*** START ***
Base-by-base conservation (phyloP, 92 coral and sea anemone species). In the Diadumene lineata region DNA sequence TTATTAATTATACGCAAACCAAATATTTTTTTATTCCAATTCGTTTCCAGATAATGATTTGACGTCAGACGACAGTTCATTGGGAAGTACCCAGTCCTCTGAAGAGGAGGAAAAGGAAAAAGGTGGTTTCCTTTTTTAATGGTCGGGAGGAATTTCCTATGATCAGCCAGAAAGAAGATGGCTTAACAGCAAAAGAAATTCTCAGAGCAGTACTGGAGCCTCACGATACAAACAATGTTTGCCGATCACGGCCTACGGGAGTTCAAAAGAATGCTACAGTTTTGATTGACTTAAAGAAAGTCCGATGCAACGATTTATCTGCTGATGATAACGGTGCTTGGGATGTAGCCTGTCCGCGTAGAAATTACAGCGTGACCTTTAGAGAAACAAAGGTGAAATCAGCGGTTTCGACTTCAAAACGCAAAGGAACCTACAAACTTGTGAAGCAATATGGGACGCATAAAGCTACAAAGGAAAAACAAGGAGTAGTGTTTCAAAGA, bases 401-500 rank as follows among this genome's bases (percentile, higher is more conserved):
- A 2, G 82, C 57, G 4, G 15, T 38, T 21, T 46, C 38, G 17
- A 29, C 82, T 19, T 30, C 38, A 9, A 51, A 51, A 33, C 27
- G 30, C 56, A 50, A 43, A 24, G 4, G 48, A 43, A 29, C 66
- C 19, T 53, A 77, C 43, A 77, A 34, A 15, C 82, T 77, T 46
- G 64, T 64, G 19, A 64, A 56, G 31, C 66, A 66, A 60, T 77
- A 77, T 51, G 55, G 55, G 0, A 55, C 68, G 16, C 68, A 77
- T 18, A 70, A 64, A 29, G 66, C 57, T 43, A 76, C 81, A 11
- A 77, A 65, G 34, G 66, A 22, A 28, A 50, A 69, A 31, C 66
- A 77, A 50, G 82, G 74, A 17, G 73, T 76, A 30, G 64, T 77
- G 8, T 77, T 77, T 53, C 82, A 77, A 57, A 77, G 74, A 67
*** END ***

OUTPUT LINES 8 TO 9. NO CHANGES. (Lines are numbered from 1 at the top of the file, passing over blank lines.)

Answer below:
- T 18, A 70, A 64, A 29, G 66, C 57, T 43, A 76, C 81, A 11
- A 77, A 65, G 34, G 66, A 22, A 28, A 50, A 69, A 31, C 66